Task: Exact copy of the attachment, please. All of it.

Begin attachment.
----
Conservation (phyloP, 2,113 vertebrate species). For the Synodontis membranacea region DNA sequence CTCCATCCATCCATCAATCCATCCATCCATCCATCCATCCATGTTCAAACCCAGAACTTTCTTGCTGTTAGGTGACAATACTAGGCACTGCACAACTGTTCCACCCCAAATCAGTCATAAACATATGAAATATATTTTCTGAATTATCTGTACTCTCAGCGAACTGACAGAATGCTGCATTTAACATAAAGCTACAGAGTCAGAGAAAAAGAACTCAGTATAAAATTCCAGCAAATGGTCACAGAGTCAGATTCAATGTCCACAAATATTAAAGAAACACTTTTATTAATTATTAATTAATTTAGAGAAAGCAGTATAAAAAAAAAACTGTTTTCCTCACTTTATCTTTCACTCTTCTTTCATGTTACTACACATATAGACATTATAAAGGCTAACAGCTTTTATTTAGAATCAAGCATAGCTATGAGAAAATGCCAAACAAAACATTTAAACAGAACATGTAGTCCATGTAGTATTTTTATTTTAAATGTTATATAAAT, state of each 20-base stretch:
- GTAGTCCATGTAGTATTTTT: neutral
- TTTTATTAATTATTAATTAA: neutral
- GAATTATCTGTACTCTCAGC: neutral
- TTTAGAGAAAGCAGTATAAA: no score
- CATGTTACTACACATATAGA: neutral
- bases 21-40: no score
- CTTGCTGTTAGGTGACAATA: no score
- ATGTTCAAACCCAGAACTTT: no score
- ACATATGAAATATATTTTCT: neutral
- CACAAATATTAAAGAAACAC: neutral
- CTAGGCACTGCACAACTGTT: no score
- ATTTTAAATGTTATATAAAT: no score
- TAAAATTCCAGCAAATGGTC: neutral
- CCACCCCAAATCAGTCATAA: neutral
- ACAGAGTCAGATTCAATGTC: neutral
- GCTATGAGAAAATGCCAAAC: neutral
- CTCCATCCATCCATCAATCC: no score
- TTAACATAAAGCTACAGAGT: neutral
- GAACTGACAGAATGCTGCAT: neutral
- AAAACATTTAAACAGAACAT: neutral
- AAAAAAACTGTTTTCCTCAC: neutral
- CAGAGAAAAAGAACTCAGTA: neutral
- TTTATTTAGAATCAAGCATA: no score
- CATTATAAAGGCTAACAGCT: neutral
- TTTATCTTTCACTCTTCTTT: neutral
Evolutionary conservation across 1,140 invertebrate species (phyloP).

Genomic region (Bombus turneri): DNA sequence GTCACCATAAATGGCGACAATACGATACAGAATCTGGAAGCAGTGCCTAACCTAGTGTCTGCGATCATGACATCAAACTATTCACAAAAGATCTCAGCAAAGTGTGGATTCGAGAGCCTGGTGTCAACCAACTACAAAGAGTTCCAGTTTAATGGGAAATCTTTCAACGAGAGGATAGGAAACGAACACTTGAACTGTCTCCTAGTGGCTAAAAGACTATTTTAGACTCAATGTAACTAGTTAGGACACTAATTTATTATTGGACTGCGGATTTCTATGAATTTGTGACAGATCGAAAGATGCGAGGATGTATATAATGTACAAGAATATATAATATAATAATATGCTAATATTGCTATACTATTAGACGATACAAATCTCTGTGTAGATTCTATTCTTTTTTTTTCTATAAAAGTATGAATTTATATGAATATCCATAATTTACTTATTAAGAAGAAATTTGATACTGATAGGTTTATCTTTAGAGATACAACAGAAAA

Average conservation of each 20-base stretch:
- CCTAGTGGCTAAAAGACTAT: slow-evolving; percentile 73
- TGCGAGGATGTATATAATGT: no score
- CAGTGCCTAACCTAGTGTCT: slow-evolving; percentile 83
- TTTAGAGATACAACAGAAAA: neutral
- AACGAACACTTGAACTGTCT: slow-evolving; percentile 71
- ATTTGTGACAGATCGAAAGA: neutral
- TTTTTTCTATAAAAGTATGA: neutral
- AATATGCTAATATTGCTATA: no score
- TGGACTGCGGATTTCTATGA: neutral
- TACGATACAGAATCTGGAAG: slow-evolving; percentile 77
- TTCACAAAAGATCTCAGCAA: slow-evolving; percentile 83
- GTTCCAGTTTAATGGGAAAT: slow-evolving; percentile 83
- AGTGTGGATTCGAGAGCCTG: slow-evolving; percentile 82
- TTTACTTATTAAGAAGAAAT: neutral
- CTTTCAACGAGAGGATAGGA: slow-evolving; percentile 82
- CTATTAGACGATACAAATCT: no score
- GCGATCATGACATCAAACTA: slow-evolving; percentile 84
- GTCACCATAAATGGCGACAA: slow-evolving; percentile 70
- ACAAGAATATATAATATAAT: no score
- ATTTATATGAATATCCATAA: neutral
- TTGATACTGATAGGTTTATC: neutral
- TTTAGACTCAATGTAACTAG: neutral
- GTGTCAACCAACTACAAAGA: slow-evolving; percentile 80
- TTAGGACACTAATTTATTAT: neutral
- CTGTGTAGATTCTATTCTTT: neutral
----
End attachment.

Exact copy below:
Conservation (phyloP, 2,113 vertebrate species). For the Synodontis membranacea region DNA sequence CTCCATCCATCCATCAATCCATCCATCCATCCATCCATCCATGTTCAAACCCAGAACTTTCTTGCTGTTAGGTGACAATACTAGGCACTGCACAACTGTTCCACCCCAAATCAGTCATAAACATATGAAATATATTTTCTGAATTATCTGTACTCTCAGCGAACTGACAGAATGCTGCATTTAACATAAAGCTACAGAGTCAGAGAAAAAGAACTCAGTATAAAATTCCAGCAAATGGTCACAGAGTCAGATTCAATGTCCACAAATATTAAAGAAACACTTTTATTAATTATTAATTAATTTAGAGAAAGCAGTATAAAAAAAAAACTGTTTTCCTCACTTTATCTTTCACTCTTCTTTCATGTTACTACACATATAGACATTATAAAGGCTAACAGCTTTTATTTAGAATCAAGCATAGCTATGAGAAAATGCCAAACAAAACATTTAAACAGAACATGTAGTCCATGTAGTATTTTTATTTTAAATGTTATATAAAT, state of each 20-base stretch:
- GTAGTCCATGTAGTATTTTT: neutral
- TTTTATTAATTATTAATTAA: neutral
- GAATTATCTGTACTCTCAGC: neutral
- TTTAGAGAAAGCAGTATAAA: no score
- CATGTTACTACACATATAGA: neutral
- bases 21-40: no score
- CTTGCTGTTAGGTGACAATA: no score
- ATGTTCAAACCCAGAACTTT: no score
- ACATATGAAATATATTTTCT: neutral
- CACAAATATTAAAGAAACAC: neutral
- CTAGGCACTGCACAACTGTT: no score
- ATTTTAAATGTTATATAAAT: no score
- TAAAATTCCAGCAAATGGTC: neutral
- CCACCCCAAATCAGTCATAA: neutral
- ACAGAGTCAGATTCAATGTC: neutral
- GCTATGAGAAAATGCCAAAC: neutral
- CTCCATCCATCCATCAATCC: no score
- TTAACATAAAGCTACAGAGT: neutral
- GAACTGACAGAATGCTGCAT: neutral
- AAAACATTTAAACAGAACAT: neutral
- AAAAAAACTGTTTTCCTCAC: neutral
- CAGAGAAAAAGAACTCAGTA: neutral
- TTTATTTAGAATCAAGCATA: no score
- CATTATAAAGGCTAACAGCT: neutral
- TTTATCTTTCACTCTTCTTT: neutral
Evolutionary conservation across 1,140 invertebrate species (phyloP).

Genomic region (Bombus turneri): DNA sequence GTCACCATAAATGGCGACAATACGATACAGAATCTGGAAGCAGTGCCTAACCTAGTGTCTGCGATCATGACATCAAACTATTCACAAAAGATCTCAGCAAAGTGTGGATTCGAGAGCCTGGTGTCAACCAACTACAAAGAGTTCCAGTTTAATGGGAAATCTTTCAACGAGAGGATAGGAAACGAACACTTGAACTGTCTCCTAGTGGCTAAAAGACTATTTTAGACTCAATGTAACTAGTTAGGACACTAATTTATTATTGGACTGCGGATTTCTATGAATTTGTGACAGATCGAAAGATGCGAGGATGTATATAATGTACAAGAATATATAATATAATAATATGCTAATATTGCTATACTATTAGACGATACAAATCTCTGTGTAGATTCTATTCTTTTTTTTTCTATAAAAGTATGAATTTATATGAATATCCATAATTTACTTATTAAGAAGAAATTTGATACTGATAGGTTTATCTTTAGAGATACAACAGAAAA

Average conservation of each 20-base stretch:
- CCTAGTGGCTAAAAGACTAT: slow-evolving; percentile 73
- TGCGAGGATGTATATAATGT: no score
- CAGTGCCTAACCTAGTGTCT: slow-evolving; percentile 83
- TTTAGAGATACAACAGAAAA: neutral
- AACGAACACTTGAACTGTCT: slow-evolving; percentile 71
- ATTTGTGACAGATCGAAAGA: neutral
- TTTTTTCTATAAAAGTATGA: neutral
- AATATGCTAATATTGCTATA: no score
- TGGACTGCGGATTTCTATGA: neutral
- TACGATACAGAATCTGGAAG: slow-evolving; percentile 77
- TTCACAAAAGATCTCAGCAA: slow-evolving; percentile 83
- GTTCCAGTTTAATGGGAAAT: slow-evolving; percentile 83
- AGTGTGGATTCGAGAGCCTG: slow-evolving; percentile 82
- TTTACTTATTAAGAAGAAAT: neutral
- CTTTCAACGAGAGGATAGGA: slow-evolving; percentile 82
- CTATTAGACGATACAAATCT: no score
- GCGATCATGACATCAAACTA: slow-evolving; percentile 84
- GTCACCATAAATGGCGACAA: slow-evolving; percentile 70
- ACAAGAATATATAATATAAT: no score
- ATTTATATGAATATCCATAA: neutral
- TTGATACTGATAGGTTTATC: neutral
- TTTAGACTCAATGTAACTAG: neutral
- GTGTCAACCAACTACAAAGA: slow-evolving; percentile 80
- TTAGGACACTAATTTATTAT: neutral
- CTGTGTAGATTCTATTCTTT: neutral